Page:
1952’s film noir thriller from director David Miller stars Joan Crawford as heiress and successful San Francisco playwright Myra Hudson who meets and falls in love with the suave Lester Blaine (Jack Palance) while casting her next play. The two get married after a whirlwhind romance, but little does Myra know that the conniving Lester is still married and still seeing his equally conniving and avaricious mistress Irene Neves (Gloria Grahame). While dictating her updated will in her study one night, Myra overhears Lester and Irene plotting to kill her, not knowing they were being recorded by her dictating machine.
Queue cinematographer Charles B. Lang Jr.’s lush and stark film noir shadows, David Miller’s quickened pacing and references to clocks, and Joan Crawford’s often melodramatic but still formidable performance as first Myra withers in fear, but then begins to plot her revenge on Lester and Irene as she turns the tables on them.
The third act is a suspenseful chase through the nighttime streets of San Francisco draped in shadows, Myra having thoughts of murder on her mind before she comes to her senses, and a spectacular dramatic ending that sees the original plotters get their due.
Joan Crawford garnered an Academy Award nomination for Best Actress her role in Sudden Fear, Charles B. Lang Jr. a nomination for cinematography, and Jack Palance a Best Supporting Actor nomination for his devilish portrayal as the murderous rapscallion Lester Blaine.
Sudden Fear comes to Blu-ray in a new 2K restoration encoded in AVC 1080p, its original 1.37:1 framing intact. While it has certainly been cleaned up, the grain structure does look a bit thick and black levels waver a bit. We don’t get a consistently crisp look without flutter and wonderfully inky blacks. That said, the image looks organic, shows no noise or smoothing over and is pleasing in the end.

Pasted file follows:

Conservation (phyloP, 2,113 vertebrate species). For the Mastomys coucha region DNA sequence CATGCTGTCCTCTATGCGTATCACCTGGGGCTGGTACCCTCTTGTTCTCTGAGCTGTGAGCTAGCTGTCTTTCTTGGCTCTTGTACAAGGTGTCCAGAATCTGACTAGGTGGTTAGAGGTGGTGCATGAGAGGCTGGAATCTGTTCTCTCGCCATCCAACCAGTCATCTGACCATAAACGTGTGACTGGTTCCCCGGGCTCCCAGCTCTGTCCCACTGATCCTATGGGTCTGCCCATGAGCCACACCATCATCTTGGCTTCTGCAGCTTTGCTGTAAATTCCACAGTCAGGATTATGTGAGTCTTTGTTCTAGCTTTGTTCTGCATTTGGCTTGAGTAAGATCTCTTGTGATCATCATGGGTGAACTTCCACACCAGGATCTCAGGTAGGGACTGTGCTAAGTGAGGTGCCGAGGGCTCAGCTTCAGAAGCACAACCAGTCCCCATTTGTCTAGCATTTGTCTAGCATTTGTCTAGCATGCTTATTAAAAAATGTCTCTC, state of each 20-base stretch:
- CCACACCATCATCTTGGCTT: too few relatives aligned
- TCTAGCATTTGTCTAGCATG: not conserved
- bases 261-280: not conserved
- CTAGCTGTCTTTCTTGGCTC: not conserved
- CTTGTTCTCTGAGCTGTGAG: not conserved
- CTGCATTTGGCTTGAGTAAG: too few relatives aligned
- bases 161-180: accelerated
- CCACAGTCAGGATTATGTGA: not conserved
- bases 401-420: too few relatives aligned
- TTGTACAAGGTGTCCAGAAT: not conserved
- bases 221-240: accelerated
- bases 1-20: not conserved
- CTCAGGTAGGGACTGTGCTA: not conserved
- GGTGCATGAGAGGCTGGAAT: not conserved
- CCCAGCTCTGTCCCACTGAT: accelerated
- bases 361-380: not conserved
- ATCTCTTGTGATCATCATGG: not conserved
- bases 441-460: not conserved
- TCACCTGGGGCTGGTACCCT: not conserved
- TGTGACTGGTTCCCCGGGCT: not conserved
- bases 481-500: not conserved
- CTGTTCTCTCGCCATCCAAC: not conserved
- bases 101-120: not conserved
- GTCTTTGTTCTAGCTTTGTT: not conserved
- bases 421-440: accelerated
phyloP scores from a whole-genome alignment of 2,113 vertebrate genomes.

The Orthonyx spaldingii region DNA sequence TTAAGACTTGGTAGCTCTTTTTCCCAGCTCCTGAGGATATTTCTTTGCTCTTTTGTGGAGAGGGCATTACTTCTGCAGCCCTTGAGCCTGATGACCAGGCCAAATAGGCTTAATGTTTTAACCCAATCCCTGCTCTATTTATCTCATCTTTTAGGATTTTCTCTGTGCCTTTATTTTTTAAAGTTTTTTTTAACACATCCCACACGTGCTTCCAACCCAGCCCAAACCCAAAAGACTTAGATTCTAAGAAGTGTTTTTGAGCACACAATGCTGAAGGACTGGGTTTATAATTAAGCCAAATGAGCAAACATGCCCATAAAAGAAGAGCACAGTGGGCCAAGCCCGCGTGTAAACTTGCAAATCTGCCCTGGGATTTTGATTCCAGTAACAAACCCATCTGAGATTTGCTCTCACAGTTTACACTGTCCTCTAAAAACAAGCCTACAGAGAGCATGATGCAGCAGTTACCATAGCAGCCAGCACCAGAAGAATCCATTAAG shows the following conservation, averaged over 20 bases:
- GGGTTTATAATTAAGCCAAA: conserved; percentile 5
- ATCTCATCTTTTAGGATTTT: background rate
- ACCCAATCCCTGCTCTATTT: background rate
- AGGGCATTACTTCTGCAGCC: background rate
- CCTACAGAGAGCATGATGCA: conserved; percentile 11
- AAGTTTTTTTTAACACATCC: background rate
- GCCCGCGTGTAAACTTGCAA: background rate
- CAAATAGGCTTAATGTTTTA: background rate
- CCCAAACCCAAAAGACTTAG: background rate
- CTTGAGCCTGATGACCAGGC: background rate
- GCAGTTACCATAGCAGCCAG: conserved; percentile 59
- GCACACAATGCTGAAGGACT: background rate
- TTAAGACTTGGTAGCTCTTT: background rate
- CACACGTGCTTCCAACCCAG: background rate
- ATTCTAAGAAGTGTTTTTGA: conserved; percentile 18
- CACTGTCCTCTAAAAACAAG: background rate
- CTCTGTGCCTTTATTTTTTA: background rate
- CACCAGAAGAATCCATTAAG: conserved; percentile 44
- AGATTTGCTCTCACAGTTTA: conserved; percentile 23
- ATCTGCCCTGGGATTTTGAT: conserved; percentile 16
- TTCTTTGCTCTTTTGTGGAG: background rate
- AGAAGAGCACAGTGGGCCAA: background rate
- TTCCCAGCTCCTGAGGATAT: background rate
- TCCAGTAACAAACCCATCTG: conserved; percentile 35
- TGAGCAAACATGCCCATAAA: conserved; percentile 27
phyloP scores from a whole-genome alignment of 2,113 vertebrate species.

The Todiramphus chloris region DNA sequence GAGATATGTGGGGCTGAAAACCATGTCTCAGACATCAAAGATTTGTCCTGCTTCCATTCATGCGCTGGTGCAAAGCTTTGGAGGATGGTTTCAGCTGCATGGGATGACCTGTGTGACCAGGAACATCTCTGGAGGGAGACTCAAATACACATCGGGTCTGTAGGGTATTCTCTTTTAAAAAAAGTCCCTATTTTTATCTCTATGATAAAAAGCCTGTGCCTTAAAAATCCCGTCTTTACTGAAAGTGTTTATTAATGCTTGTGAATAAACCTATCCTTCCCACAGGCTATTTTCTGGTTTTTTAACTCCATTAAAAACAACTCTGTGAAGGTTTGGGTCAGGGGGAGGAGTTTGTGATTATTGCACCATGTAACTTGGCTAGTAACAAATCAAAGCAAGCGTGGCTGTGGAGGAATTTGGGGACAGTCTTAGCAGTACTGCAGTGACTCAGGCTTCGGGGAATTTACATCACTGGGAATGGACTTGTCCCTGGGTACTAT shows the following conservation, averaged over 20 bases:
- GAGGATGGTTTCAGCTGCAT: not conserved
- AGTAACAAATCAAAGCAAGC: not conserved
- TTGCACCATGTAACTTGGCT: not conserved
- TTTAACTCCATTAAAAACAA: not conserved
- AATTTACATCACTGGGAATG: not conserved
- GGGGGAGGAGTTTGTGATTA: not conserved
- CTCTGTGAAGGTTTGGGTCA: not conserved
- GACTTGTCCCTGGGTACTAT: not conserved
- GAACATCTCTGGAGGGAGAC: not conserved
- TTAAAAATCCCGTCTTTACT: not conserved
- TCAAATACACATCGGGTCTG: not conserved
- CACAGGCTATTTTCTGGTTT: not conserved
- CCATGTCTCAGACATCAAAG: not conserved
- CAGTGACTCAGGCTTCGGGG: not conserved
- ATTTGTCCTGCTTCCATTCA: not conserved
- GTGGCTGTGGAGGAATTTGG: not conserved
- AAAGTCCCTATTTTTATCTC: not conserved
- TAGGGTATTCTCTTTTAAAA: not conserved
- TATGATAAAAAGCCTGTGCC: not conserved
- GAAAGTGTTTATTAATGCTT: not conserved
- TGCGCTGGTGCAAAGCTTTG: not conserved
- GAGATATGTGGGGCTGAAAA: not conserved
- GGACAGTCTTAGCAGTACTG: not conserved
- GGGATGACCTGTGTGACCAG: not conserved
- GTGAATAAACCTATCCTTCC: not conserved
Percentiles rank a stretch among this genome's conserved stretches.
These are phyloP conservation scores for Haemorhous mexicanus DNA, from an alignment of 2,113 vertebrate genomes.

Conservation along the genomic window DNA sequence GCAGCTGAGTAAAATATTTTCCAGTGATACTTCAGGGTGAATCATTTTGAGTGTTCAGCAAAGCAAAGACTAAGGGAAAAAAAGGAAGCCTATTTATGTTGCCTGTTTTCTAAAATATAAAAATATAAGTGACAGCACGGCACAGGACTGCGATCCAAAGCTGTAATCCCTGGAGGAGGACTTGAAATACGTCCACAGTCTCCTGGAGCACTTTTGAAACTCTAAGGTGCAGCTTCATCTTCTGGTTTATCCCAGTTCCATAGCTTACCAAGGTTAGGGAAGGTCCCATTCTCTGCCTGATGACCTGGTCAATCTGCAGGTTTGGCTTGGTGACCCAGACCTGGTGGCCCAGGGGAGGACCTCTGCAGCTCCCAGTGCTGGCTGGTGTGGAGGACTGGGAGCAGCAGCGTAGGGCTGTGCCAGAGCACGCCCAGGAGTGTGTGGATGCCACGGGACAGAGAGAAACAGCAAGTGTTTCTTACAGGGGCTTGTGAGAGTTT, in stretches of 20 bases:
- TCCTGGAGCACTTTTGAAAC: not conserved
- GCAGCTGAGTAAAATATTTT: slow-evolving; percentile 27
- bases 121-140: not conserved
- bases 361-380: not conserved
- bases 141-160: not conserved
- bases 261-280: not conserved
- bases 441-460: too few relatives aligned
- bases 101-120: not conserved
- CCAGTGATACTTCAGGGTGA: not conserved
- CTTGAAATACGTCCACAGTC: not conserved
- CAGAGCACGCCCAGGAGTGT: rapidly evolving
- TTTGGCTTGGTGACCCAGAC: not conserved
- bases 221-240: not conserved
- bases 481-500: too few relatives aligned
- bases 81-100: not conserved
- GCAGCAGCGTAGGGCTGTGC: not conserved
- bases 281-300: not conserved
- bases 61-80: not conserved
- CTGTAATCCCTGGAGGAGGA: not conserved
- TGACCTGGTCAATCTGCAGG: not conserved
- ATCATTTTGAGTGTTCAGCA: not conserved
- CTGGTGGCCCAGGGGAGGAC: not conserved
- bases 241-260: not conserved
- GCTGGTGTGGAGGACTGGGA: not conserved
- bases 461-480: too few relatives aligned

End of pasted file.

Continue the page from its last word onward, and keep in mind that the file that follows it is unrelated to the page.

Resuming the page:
The monaural soundtrack is offered up in what sounds like a quite cleaned up and robust LPCM 2.0 track. The pulsing and manic score from Elmer Bernstein really shines through with excellent dynamics despite the limitations of the times and the lack of additional channels. Dialogue is intelligible and the sound is clean enough.
There isn’t much on offer here outside of the excellent and informed audio commentary from film historian Jeremy Arnold. The theatrical trailer is a nice bonus, but certainly not a must-have option. The included, thin booklet has nothing beyond cast and crew credits and a few still images.
- Audio commentary by film historian Jeremy Arnold
- Theatrical Trailer
- Booklet with credits and production stills
The Final Assessment
Given its propensity for melodrama and its slow opening, Sudden Fear doesn’t quite reach the level of some of the more well-known film noir films around its era like The Asphalt Jungle, Vertigo, or The Third Man, but the manic, high intensity thrills of the third act keep you on the edge of the seat and the brilliant cinematography of Charles B. Lang Jr. only serves to heighten the tension. This is a film ripe for rediscovery and Cohen Film Collection offer it up in a satisfying restoration on Blu-ray.
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